Researchers have lifted the veil on the brain cells that could explain why so many people remember where they were when John F. Kennedy was assassinated in Dallas 50 years ago.
Cells in the brain “geotag” experience, helping us recall events through a spatial context, according to a study published Friday in the journal Science.
The findings offer neurological confirmation of how humans retrieve a past experience -- by restoring a context indexed on a cellular level. Populations of specialized neurons that fired during the initial experience of a place fired in the same way when a subject consciously tried to recall events that occurred there, the study found.
“Part of that remembering of the event is that those neurons that told you where you are when you learned the event reactivate,” said University of Pennsylvania computational psychologist Michael J. Kahana, one of the authors of the study.
Researchers used a rare opportunity provided by epileptic patients who had electrodes inserted into the medial temporal lobe region of their brains as part of a diagnostic procedure. The researchers were particularly interested in how cells fired in the hippocampus.
“There are a variety of cues that the memory system will use to search for the set of things that happened to you. That’s episodic memory,” Kahana said. “That type of memory depends on an intact hippocampal system. If the hippocampus is damaged, you can’t do that very well.”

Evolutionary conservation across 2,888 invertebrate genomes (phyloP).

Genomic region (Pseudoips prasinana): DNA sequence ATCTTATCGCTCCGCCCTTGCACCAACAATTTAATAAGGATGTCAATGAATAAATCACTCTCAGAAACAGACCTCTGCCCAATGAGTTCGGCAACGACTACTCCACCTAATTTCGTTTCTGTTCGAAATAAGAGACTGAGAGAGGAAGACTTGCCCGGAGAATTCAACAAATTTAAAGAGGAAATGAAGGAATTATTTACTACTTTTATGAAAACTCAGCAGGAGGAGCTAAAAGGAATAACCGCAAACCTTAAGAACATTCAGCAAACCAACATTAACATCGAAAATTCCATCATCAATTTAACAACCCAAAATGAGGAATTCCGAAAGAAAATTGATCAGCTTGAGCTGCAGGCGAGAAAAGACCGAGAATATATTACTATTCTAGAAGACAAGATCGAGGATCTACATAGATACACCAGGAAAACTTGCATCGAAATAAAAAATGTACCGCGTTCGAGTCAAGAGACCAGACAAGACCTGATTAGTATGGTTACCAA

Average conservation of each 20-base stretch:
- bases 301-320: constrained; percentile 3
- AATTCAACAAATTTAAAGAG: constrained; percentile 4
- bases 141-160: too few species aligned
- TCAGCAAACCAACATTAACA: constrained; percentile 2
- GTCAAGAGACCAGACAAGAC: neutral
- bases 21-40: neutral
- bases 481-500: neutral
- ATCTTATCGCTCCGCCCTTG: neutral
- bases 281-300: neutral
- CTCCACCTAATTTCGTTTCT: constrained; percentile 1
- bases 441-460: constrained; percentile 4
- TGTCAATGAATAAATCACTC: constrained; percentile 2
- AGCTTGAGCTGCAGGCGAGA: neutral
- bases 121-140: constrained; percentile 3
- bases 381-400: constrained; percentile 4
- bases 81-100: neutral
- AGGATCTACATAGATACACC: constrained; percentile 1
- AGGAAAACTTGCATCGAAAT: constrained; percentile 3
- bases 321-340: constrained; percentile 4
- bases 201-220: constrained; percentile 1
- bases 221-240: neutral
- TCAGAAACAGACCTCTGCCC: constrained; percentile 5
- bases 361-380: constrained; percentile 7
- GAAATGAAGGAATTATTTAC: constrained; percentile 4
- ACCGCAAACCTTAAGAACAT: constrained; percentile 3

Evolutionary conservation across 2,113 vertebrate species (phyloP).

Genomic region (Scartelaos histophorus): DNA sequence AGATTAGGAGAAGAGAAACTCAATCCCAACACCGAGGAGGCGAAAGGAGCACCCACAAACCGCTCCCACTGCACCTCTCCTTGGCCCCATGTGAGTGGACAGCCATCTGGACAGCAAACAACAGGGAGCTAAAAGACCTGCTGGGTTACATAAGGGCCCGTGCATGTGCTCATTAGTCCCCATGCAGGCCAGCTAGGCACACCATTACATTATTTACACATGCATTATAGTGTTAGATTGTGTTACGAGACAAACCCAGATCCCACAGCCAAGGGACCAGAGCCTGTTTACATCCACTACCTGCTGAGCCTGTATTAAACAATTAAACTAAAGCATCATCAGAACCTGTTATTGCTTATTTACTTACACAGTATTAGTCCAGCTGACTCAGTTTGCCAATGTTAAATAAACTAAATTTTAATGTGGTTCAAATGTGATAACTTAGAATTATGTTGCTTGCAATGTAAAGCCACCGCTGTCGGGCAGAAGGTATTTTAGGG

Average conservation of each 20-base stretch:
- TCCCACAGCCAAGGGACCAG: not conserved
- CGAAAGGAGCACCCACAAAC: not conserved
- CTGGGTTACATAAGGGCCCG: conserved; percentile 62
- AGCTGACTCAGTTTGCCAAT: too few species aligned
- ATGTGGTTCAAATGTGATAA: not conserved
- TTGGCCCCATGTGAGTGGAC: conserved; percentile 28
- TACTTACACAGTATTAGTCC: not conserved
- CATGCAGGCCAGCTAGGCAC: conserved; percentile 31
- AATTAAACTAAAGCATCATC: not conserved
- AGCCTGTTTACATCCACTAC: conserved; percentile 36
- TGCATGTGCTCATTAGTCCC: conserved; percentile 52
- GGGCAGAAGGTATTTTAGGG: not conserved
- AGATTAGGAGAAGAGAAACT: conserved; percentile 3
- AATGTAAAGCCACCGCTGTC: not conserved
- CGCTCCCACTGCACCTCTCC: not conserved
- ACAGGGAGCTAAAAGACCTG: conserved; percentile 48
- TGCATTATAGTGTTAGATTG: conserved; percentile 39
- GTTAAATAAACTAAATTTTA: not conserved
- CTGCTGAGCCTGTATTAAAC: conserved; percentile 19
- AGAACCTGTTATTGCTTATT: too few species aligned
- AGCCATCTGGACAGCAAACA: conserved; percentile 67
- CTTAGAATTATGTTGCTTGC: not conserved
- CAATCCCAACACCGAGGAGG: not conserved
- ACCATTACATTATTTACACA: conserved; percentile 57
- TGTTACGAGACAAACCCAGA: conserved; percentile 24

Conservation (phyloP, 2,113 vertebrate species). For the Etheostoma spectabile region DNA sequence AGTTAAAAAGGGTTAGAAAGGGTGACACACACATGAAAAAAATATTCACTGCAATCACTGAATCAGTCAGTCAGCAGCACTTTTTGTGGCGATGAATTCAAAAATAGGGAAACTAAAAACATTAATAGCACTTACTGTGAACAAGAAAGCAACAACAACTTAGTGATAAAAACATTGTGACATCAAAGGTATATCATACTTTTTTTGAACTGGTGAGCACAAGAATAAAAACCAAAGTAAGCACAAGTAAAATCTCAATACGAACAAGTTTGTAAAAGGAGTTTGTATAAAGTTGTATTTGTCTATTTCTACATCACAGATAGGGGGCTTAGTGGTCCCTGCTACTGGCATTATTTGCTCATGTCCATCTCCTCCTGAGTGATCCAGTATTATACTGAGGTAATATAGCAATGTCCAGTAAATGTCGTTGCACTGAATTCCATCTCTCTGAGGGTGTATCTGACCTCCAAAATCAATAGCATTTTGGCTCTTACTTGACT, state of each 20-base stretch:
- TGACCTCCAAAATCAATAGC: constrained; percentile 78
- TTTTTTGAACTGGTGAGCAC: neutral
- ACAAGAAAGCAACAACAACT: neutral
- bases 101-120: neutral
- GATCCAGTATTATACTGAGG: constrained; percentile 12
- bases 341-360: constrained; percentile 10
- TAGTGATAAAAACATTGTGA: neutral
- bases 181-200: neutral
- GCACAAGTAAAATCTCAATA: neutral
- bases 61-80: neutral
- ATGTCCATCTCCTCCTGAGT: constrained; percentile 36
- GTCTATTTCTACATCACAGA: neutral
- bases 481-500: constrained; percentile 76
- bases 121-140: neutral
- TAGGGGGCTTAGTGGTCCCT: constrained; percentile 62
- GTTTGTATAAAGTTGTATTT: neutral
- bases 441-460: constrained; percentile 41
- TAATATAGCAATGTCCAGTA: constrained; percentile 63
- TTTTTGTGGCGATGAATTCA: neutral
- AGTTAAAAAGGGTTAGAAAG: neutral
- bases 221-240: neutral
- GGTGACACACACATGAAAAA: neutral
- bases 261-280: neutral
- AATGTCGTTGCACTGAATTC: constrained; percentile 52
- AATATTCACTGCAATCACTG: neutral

Subjects played a navigational video game involving making deliveries in a virtual town. Brain activity was recorded while they familiarized themselves with the layout -- building a “mental map” -- and while the program randomly directed them to locations to deliver a package. For instance, they were asked to find the bakery, then told they had just delivered a zucchini.
Players either saw an image of what they had delivered or were just told what the item was. After 12 such scenarios, subjects were asked to recall, in any order, what they had delivered, while their brain activity was recorded.
That recall touched off activity of “place” neurons that had fired anytime the subjects had navigated near sites associated with the object, the study found.
Place cells in the human and animal hippocampus have been known and studied for some time. Experiments have shown that rats reactivate temporally sequenced events during sleep, suggesting they are consolidating memory. They also appear to rehearse such experience while awake – in reverse sequence.
Cognitive scientists have long presumed that to remember episodes, we first must restore context. That process, Kahana suggests, also may dredge up associative memories indexed by where they occurred.
“When you remember something, what you’re doing is reinstating the context of that item’s occurrence in your life,” Kahana said. “That reminds you of things that share similar context with that item.”
That could explain why memories of the JFK assassination have such a strong spatial context for many people, and why last week's remembrances may have dredged up dusty memories.
Brain cells made a traumatic event inseparable from a place.
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